State policy and action news

The American Academy of Dermatology Association (AADA) is constantly working with state dermatology societies and state legislatures to introduce, support, or oppose bills that could affect your practice. Use the links below to read AADA comments about issues that matter to you and your patients.

2015

Alabama

 

 

California

 

AADA also sent a letter opposing SB 323, which would authorize independent practice for nurse practitioners. Read more here.

AADA sent a letter of support for AB 374, which would require insurers to maintain a process for exemption from step therapy protocols if a prescribing physician deems it medically inappropriate for the patient. Read the letter here 

AADA sent a letter of support for CalDerm's legislation, AB 1464, which would place the regulation of indoor tanning devices under the Department of Public Health, alongside X-Ray machines and other radiologic materials. The bill also imposes a licensure fee on the owners of tanning facilities, requires indoor tanning device operators to receive training in the operation of tanning equipment, and would edit the existing Radiation Control Law to impose additional inspection requirements for indoor tanning devices. Read more here

Connecticut

AADA sent a letter of support for legislation which would adopt the AMA and American College of Surgeons definition of surgery. Read the letter here

AADA, ASDSA,  the American Society for Laser Medicine and Surgery, and the Connecticut Dermatology and Dermatologic Surgery Society sent a joint letter opposing legislation in Connecticut that would allow electrologists to perform laser hair removal without physician supervision. Read the letter here

Delaware

 

 

 

Georgia

AADA sent a letter of support for legislation in Georgia which would require health care providers to wear identification badges that clearly identify name and license or educational degree.  The bill passed committee and awaits a house floor vote. Read the letter here

Idaho

In 2014, the Idaho Board of Pharmacy proposed regulations to allow for the substitution of biosimilars without physician notification. In accordance with the proposal, pharmacists would be authorized to substitute biosimilars for biologic drugs without notifying the health care provider. The AADA opposes recently passed legislation in Idaho that would implement the BOP's proposal  and continues to advocate for a physician notification provision.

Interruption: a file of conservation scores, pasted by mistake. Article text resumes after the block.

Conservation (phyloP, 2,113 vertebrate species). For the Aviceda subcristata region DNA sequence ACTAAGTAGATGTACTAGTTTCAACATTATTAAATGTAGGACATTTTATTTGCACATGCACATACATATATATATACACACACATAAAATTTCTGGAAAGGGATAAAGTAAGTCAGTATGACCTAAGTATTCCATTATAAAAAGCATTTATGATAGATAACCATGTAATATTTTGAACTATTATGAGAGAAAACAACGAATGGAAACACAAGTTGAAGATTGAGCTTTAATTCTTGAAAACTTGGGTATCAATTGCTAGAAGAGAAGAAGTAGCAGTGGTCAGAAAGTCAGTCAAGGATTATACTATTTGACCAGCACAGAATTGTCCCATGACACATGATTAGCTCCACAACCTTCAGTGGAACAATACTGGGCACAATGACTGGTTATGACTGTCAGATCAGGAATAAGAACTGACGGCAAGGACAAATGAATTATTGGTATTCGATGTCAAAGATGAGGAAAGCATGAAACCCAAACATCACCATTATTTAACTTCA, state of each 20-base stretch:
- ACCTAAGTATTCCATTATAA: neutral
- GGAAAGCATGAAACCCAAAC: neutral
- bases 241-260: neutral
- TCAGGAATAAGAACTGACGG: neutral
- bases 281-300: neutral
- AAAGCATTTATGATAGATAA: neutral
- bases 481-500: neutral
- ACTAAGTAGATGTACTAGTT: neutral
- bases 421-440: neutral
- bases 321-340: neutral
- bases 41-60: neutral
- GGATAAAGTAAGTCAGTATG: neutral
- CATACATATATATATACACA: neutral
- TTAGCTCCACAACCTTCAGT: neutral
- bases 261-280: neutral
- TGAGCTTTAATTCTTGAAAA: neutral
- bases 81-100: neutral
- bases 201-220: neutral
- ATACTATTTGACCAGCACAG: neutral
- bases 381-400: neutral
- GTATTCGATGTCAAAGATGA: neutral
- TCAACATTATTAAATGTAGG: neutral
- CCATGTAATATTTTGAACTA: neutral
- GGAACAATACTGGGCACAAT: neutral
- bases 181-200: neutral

Most recently, AADA sent a letter of support for legislation which would which require a pharmacist to communicate to a physician that an interchangeable biosimilar has been substituted.

 

Indiana

 

AADA sent a letter of support for SB 492, legislation which would strengthen truth in advertising laws by requiring that all provider advertisements identify the type of professional license and board certification. The included a recommendation for an amendment that would allow the term “board-certified” be used in provider advertising only if materials include the full name of the certifying board member board of the American Board of Medical Specialties (ABMS) or the American Osteopathic Association (AOA), or has received graduate training by an approve accreditation body. The amendment was accepted. Read the letter here

Iowa

AADA sent two letters of support for legislation which would restrict minors under the age of 18 from using indoor tanning devices in Iowa. Read one of the letters here

Kentucky

AADA support legislation to prevent minors under 18 from using indoor tanning beds in Kentucky. Read the letter here

 

 

Maryland

AADA sent a letter of support for HB 56, legislation which would restrict minors under the age of 18 from using indoor tanning devices in a tanning facility. Several AADA members testified in favor of the legislation. Read the letter here